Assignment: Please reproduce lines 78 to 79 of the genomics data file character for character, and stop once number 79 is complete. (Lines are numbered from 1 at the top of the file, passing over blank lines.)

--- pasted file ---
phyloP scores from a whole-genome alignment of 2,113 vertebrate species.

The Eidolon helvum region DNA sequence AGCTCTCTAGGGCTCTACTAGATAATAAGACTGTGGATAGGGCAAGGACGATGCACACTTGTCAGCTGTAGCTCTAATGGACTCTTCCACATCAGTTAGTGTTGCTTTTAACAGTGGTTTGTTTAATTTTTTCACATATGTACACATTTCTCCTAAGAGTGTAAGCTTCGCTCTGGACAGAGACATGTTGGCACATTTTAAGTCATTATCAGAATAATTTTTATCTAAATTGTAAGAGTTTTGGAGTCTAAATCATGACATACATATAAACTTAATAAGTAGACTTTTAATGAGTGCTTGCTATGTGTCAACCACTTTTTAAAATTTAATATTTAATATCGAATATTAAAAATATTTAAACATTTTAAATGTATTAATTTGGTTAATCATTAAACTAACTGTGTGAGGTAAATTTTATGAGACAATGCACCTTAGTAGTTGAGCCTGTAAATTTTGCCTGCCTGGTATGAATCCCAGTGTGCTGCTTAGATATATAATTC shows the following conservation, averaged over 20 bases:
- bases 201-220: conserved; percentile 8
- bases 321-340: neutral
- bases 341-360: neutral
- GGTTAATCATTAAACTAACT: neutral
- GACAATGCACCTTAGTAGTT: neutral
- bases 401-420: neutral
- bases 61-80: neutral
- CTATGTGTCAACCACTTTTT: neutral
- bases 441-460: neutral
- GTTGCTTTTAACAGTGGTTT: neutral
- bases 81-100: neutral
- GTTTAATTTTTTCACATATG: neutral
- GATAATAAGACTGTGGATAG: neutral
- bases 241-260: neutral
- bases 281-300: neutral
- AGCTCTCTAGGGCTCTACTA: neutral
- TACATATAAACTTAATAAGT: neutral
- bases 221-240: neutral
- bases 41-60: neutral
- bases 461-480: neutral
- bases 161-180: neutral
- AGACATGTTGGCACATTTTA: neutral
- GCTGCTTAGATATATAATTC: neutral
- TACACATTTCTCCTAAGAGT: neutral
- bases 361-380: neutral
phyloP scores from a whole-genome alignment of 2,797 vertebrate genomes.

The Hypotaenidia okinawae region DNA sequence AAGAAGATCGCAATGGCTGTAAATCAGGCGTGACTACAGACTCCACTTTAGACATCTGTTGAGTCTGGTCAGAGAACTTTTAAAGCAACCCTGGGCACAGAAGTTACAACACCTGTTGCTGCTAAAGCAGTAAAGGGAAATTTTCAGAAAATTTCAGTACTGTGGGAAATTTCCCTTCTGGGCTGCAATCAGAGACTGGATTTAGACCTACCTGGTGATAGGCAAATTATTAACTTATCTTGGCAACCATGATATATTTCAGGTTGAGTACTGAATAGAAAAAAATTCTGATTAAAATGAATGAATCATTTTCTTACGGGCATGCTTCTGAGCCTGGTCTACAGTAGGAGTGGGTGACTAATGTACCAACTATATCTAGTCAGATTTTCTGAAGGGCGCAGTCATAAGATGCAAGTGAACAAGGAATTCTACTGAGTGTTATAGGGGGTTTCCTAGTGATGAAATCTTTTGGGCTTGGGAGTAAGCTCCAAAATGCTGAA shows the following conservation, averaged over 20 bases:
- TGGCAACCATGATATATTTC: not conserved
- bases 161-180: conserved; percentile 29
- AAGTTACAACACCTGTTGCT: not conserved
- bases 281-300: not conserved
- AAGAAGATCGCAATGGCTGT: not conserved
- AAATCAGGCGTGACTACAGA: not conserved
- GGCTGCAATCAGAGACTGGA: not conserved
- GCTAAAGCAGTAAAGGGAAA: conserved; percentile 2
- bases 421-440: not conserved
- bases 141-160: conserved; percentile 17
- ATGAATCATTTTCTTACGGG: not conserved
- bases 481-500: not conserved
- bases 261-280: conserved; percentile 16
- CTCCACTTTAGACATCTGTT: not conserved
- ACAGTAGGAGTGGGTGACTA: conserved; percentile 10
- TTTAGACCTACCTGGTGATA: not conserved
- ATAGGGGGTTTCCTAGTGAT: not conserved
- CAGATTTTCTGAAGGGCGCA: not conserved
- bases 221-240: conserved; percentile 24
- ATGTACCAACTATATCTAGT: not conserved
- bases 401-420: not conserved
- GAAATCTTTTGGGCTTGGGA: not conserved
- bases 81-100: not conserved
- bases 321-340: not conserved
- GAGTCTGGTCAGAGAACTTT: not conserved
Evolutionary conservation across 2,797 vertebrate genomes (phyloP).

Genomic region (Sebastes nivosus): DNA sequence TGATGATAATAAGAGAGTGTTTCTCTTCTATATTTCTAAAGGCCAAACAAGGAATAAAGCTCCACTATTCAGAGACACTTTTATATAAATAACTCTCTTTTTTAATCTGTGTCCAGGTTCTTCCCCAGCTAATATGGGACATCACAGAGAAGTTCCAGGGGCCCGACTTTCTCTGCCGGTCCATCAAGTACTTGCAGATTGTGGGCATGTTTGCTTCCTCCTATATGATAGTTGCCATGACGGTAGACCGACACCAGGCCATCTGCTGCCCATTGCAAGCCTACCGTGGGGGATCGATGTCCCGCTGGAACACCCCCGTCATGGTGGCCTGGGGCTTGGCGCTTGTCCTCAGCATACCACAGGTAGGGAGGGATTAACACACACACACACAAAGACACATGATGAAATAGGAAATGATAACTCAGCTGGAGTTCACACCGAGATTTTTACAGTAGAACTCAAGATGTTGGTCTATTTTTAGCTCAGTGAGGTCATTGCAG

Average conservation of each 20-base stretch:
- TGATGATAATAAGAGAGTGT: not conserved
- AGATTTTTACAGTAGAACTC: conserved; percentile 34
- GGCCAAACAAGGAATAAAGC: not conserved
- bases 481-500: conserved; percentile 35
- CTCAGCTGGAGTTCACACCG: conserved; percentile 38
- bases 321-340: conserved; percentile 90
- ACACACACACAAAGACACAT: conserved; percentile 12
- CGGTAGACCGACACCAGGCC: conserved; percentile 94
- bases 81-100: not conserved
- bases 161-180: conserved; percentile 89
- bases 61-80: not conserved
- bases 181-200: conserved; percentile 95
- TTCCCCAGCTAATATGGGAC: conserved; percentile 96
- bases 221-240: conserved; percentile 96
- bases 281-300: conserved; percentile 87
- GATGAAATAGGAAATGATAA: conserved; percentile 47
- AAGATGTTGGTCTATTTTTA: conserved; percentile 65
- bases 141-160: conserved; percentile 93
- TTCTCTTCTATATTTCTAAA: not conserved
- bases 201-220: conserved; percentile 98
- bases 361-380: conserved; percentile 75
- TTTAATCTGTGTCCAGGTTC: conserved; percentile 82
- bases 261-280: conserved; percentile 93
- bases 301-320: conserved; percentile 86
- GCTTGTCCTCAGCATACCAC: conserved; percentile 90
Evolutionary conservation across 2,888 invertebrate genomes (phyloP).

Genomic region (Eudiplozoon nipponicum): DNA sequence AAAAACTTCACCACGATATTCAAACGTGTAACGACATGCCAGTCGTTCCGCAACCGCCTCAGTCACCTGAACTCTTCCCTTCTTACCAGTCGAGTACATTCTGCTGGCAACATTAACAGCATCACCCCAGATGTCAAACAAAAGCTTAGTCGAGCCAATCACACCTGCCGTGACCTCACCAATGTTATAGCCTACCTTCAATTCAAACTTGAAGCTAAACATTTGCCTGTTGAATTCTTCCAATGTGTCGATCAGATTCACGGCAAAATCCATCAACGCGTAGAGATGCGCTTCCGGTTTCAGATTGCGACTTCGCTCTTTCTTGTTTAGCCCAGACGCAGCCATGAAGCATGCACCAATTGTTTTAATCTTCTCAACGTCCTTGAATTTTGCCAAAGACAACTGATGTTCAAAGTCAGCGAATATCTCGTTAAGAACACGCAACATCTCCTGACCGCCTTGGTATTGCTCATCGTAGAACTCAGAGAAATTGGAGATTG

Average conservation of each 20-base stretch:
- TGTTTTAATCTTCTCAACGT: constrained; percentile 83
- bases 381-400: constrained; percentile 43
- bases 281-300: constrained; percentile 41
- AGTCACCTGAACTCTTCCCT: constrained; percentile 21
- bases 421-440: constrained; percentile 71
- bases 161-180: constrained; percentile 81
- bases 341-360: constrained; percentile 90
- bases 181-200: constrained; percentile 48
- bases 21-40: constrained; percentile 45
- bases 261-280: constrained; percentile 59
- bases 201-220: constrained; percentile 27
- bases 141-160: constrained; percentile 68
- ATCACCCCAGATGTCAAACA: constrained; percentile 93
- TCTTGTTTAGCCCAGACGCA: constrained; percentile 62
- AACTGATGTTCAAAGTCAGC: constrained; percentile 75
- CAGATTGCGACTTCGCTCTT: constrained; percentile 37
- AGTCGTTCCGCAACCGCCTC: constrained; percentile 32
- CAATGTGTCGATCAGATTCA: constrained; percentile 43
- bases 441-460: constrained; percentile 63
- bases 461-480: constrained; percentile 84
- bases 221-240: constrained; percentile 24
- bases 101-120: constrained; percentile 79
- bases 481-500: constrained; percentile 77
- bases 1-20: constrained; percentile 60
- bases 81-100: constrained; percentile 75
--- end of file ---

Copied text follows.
- bases 361-380: conserved; percentile 75
- TTTAATCTGTGTCCAGGTTC: conserved; percentile 82